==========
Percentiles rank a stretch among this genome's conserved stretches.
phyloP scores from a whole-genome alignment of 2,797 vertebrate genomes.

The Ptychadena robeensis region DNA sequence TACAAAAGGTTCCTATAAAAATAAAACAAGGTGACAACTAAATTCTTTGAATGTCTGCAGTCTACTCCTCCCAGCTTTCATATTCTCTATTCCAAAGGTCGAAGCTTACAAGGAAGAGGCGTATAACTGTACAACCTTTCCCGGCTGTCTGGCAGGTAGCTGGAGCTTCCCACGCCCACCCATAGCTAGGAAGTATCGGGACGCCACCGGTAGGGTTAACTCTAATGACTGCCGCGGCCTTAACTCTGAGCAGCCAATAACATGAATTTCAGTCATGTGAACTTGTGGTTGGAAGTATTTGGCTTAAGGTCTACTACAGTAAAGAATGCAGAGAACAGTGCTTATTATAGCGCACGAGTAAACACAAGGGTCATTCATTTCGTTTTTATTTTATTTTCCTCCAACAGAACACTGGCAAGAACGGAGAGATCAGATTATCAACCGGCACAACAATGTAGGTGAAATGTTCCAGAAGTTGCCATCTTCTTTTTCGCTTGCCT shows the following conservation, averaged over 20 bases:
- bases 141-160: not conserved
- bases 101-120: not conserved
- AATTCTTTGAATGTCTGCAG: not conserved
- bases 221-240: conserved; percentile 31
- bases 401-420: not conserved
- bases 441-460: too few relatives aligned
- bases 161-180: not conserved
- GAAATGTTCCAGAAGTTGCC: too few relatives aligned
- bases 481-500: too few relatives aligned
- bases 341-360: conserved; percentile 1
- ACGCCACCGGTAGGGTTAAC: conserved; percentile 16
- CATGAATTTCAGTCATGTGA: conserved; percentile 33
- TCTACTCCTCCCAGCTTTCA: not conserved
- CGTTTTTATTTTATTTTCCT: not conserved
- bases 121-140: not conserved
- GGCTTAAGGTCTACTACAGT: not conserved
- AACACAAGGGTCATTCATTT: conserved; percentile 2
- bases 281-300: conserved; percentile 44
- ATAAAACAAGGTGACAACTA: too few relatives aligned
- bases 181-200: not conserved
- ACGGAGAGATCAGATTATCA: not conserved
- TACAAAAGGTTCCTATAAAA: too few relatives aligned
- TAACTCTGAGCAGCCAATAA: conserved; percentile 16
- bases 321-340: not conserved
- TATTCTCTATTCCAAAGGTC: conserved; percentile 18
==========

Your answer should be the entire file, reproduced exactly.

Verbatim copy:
Percentiles rank a stretch among this genome's conserved stretches.
phyloP scores from a whole-genome alignment of 2,797 vertebrate genomes.

The Ptychadena robeensis region DNA sequence TACAAAAGGTTCCTATAAAAATAAAACAAGGTGACAACTAAATTCTTTGAATGTCTGCAGTCTACTCCTCCCAGCTTTCATATTCTCTATTCCAAAGGTCGAAGCTTACAAGGAAGAGGCGTATAACTGTACAACCTTTCCCGGCTGTCTGGCAGGTAGCTGGAGCTTCCCACGCCCACCCATAGCTAGGAAGTATCGGGACGCCACCGGTAGGGTTAACTCTAATGACTGCCGCGGCCTTAACTCTGAGCAGCCAATAACATGAATTTCAGTCATGTGAACTTGTGGTTGGAAGTATTTGGCTTAAGGTCTACTACAGTAAAGAATGCAGAGAACAGTGCTTATTATAGCGCACGAGTAAACACAAGGGTCATTCATTTCGTTTTTATTTTATTTTCCTCCAACAGAACACTGGCAAGAACGGAGAGATCAGATTATCAACCGGCACAACAATGTAGGTGAAATGTTCCAGAAGTTGCCATCTTCTTTTTCGCTTGCCT shows the following conservation, averaged over 20 bases:
- bases 141-160: not conserved
- bases 101-120: not conserved
- AATTCTTTGAATGTCTGCAG: not conserved
- bases 221-240: conserved; percentile 31
- bases 401-420: not conserved
- bases 441-460: too few relatives aligned
- bases 161-180: not conserved
- GAAATGTTCCAGAAGTTGCC: too few relatives aligned
- bases 481-500: too few relatives aligned
- bases 341-360: conserved; percentile 1
- ACGCCACCGGTAGGGTTAAC: conserved; percentile 16
- CATGAATTTCAGTCATGTGA: conserved; percentile 33
- TCTACTCCTCCCAGCTTTCA: not conserved
- CGTTTTTATTTTATTTTCCT: not conserved
- bases 121-140: not conserved
- GGCTTAAGGTCTACTACAGT: not conserved
- AACACAAGGGTCATTCATTT: conserved; percentile 2
- bases 281-300: conserved; percentile 44
- ATAAAACAAGGTGACAACTA: too few relatives aligned
- bases 181-200: not conserved
- ACGGAGAGATCAGATTATCA: not conserved
- TACAAAAGGTTCCTATAAAA: too few relatives aligned
- TAACTCTGAGCAGCCAATAA: conserved; percentile 16
- bases 321-340: not conserved
- TATTCTCTATTCCAAAGGTC: conserved; percentile 18